I had the opportunity to watch Insurgent in the theaters last weekend. It received mixed reviews, and had many storytelling problems that, if fixed, could have made it a much better movie. What can we learn from Insurgent’s flaws?
Before we begin…
First, I want to say that the flaws were not primarily the fault of the source content. (For those who don’t know, Insurgent is second in the Divergent series, based off of the YA book series of the same name.) Rather, the flaws mostly lie in the story’s interpretation from book to movie. The problems here are with the specific screenplay, not the overall narrative.
Second, I want to add that the movie did have some things going for it. For example, Shailene Woodley (Tris) is phenomenal, as always, and her acting really anchored the movie. Also, it seemed to be well-received by fans (although dismissed by critics). And of course, there were some interesting feats of cinematography and visual effects… but who cares? This is a storytelling blog. And we’re going to focus on the story, not the technical actualization of that story.
Besides, our goal shouldn’t be to just please the fans. Why not aim for a standard that passes critics’ tests, as well?
So, without further ado, here are the three problems with Insurgent:
1. Disappointing Dialog
The screenwriters did not try hard enough the dialog. Most of it felt stiff, unnatural, and expositional; the writers felt like they had to make the characters explicitly say everything, when it most often would have been more powerful for the characters to imply what they were thinking and feeling.
For example, when Tris confesses to having accidentally killed her friend Will, she says through tears:
“That’s what happens to people who get close to me; they get hurt and die.”
Do people really talk like that? (Yes, she was under a fictional “truth serum”, which would have made her more honest; but this is not a matter of what she would say, but how she would say it.)
We certainly think like that, but the deeper, more painful sentiments often come out in hesitating, uncomfortable fragments; we’ll keep some of the difficult words to ourselves, letting our listeners fill in the blanks.
In another example, Four’s mother refers to him by his childhood name, “Tobias”, and uncharacteristically he pounds the table, shouting:
“Don’t call me that! My name is Four!“
Then he storms away like a toddler with a temper tantrum. Sure, he had difficult memories associated with his old name, and it represented an identity and a life he wanted to leave behind… But still, do people really react that way in real life?
The answer is no. His outburst was not sufficiently justified. It was too exaggerated, too over-the-top; a more subtle expression of anger would have been more effective and believable. Instead, the dialog comes across as comical.
2. Expositional Emotion
This problem is closely tied to the disappointing dialog. In most cases, the screenwriters just fed emotion to us, explicitly telling us through the character’s dialog what we were supposed to feel, but not allowing us the opportunity to actually feel it for ourselves.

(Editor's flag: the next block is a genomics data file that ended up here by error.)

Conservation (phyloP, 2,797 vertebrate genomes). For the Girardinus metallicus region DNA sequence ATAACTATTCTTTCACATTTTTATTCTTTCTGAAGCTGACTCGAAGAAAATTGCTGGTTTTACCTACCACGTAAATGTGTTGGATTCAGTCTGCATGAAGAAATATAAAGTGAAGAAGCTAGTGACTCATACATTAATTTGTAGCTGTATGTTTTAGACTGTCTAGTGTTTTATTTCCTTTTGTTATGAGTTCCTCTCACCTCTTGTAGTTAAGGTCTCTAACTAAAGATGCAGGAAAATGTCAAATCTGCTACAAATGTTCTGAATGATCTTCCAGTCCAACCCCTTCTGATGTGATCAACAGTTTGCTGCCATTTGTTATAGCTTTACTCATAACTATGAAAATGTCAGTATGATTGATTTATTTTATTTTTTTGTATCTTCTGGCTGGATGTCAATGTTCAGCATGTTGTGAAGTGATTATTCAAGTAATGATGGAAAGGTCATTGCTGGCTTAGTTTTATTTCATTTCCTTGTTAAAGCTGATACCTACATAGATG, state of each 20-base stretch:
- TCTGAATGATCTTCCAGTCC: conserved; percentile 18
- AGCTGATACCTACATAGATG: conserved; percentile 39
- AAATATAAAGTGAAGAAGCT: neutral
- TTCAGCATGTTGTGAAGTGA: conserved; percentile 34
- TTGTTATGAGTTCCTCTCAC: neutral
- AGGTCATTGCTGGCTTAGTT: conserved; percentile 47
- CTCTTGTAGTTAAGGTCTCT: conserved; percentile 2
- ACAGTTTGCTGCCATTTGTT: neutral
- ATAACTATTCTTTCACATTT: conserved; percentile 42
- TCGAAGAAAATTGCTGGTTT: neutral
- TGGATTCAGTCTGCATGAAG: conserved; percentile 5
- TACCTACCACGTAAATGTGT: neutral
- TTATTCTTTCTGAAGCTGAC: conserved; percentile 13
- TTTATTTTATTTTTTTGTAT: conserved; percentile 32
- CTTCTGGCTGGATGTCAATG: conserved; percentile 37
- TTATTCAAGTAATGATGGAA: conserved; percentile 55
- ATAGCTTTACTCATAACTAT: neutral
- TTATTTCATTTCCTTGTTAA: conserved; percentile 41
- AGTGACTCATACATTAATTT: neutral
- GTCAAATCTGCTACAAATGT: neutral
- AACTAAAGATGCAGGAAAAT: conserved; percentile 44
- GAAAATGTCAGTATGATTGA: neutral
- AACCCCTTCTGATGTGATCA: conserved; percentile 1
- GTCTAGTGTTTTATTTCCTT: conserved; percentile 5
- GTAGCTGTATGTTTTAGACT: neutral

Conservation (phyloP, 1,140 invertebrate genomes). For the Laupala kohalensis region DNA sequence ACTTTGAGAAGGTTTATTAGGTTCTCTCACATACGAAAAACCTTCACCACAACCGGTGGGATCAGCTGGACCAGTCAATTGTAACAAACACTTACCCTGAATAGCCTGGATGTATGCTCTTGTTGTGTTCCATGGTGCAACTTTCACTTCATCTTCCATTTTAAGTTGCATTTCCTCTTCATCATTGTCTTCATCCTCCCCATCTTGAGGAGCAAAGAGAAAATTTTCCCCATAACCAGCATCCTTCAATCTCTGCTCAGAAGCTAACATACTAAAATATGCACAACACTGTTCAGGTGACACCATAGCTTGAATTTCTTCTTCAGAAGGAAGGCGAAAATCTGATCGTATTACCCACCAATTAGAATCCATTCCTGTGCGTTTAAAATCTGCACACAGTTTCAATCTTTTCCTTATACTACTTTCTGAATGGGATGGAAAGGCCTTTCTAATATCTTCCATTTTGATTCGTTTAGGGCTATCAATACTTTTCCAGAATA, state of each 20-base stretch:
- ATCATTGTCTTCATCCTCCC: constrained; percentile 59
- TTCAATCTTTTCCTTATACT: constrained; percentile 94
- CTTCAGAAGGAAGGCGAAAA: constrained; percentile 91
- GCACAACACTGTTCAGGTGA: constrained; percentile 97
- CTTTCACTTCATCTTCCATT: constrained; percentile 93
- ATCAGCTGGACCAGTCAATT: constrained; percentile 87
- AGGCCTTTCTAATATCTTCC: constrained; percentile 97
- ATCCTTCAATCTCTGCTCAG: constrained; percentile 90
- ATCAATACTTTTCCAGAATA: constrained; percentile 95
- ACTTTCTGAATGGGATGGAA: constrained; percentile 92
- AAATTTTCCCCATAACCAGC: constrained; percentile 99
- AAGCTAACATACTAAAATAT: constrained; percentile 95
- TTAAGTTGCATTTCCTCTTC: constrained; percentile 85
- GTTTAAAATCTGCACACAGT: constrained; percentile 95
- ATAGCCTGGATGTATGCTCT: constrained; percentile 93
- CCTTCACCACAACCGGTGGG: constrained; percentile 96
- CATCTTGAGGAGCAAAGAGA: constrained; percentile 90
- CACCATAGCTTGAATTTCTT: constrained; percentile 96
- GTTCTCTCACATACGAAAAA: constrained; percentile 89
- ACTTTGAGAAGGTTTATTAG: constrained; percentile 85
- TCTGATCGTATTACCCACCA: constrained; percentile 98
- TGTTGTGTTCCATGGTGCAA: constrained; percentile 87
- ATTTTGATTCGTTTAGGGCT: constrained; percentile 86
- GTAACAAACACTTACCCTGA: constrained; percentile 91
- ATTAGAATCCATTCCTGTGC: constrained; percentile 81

What do I mean by this?
For example, Tris feels guilty for killing her friend Will and responsible for the deaths of her parents. The screenwriters chose to have Tris experience dreams and daydreams where characters would literally tell her in her mind, “You did this. You are deadly.”
The effect is stiff and unconvincing. What if, instead, the screenwriters had implied this feeling through the hints characters leave, the unfinished sentences Tris mutters in moments of vulnerability, and the silent performance of the actress?
Emotion isn’t something that can be fed to an audience like apple sauce to a baby. You can’t press a button and say, “Okay, feel arbitrary happiness now! All right, now it’s time to feel sorrow!”
Emotion needs to breath, to live in empty air like a cushion around the characters, emanating from the silence and the unspoken. Or in other words: show emotion, don’t tell.
Let the audience fill in the blanks. Let the audience come to those emotional conclusions on their own – and then be swept along the emotional roller coaster right alongside the characters.
3. Arbitrary Action
This problem, I believe, is the root of all the film’s flaws.
The movie was filled with action/VFX sequences that were random, made no sense, and added nothing to the story. They were not epic or innovative enough to add to the experience.
For example, there’s the moment Tris breaks through glass in slow-motion (as seen in the trailer). There’s a heavy bass, telling us, “This moment is really awesome!!”… But the truth is, the moment wasn’t really awesome.
She was breaking through glass.
So what? Is this new, at all, in the world of action and VFX? (Um, definitely not.)
The action and VFX were overstated in the tone of the film. Most sequences were unnecessary. It could have been just as good of an action thriller without an extended sequence of Tris floating through a shattering city, or Four jumping just in time in front of the train, or Tris leaping off the edge of a building (in slow motion, of course) to grab a rope from a floating house.
This is where the filmmakers lost a critical opportunity.
They spent so much time trying to make the movie into an epic, Matrix-like action thriller that they lost sight of the most important thing: The story and emotions.
This kind of young-adult-geared storytelling has the opportunity to deeply resonate with teenagers and impact them with meaningful themes – such as courage, confidence, and conviction – which the books (and first film) were excellent at achieving.
The filmmakers here lost an opportunity to tell a meaningful, influential story because they were so caught up in creating shattered glass and chase sequences. And that is a true loss indeed.
Did you see Insurgent? What did you think of the movie? What do you think could have made it a better story?